North Carolina Attorney General Josh Stein filed a brief with the U.S. Supreme Court yesterday that should (if justice prevails) help move us another step closer to the final demise of North Carolina’s disastrous 2013 voter ID/voter suppression statute that’s also not so affectionately known as the “Monster Voting Law.”
In the brief, Stein forcefully refutes the last-ditch efforts of GOP members of the General Assembly to step in and purport to speak on the state’s behalf before the Court. This is from Stein’s brief:
“All of the petitioners in this case have moved to withdraw the pending petition. Thus, under normal operation of this Court’s rules, the petition should be dismissed….
Seeking to derail this ministerial process, the North Carolina General Assembly has fired a barrage of state-law arguments, seeking to create confusion about who controls state-related litigation in North Carolina. The very existence of these state-law issues confirms that the petition here should be dismissed. A state-law dispute over which branch of North Carolina government controls state-related litigation does not belong in this Court.”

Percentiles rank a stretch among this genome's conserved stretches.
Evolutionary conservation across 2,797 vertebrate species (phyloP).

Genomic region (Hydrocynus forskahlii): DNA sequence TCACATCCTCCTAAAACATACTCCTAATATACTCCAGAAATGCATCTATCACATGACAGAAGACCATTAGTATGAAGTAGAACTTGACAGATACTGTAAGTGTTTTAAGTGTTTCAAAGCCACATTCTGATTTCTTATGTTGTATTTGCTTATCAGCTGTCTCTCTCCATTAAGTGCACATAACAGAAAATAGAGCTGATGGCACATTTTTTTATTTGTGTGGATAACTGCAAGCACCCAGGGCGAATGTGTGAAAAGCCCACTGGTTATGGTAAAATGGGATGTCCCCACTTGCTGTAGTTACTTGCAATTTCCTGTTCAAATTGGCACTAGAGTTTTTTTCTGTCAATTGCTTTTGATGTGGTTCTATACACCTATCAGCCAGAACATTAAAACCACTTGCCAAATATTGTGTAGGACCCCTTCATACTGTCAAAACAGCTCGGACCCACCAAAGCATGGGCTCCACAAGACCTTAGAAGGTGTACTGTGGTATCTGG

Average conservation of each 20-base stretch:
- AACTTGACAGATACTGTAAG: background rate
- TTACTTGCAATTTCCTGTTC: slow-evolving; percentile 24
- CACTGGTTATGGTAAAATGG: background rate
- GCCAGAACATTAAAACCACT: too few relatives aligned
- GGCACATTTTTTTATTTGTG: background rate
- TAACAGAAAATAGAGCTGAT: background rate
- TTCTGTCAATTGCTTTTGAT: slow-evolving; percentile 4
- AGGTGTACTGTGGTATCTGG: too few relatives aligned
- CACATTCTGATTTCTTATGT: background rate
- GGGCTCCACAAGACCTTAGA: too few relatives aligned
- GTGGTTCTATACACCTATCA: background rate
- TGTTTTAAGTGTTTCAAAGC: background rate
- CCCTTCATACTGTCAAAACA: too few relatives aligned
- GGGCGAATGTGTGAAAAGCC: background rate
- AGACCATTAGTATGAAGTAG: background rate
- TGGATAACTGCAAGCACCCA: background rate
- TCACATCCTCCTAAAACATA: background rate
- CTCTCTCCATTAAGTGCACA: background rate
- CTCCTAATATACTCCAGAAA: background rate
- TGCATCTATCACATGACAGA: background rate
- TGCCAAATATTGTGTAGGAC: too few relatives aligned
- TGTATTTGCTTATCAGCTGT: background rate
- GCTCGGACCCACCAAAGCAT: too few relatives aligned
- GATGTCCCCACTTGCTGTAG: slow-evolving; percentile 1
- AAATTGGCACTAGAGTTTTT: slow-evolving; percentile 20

The brief goes on to make the several specific arguments, including:
- The General Assembly is not authorized to engage outside counsel on behalf of the state.
- The General Assembly is not a party to the case.
- The Attorney General represents the Board of Elections and its members.
- The Attorney General and the General Assembly do not have an attorney-client relationship in this case.
Let’s hope the Court honors the brief’s final request: “The Attorney General of North Carolina, on behalf of all Petitioners in this case, respectfully requests that the Court dismiss the case.”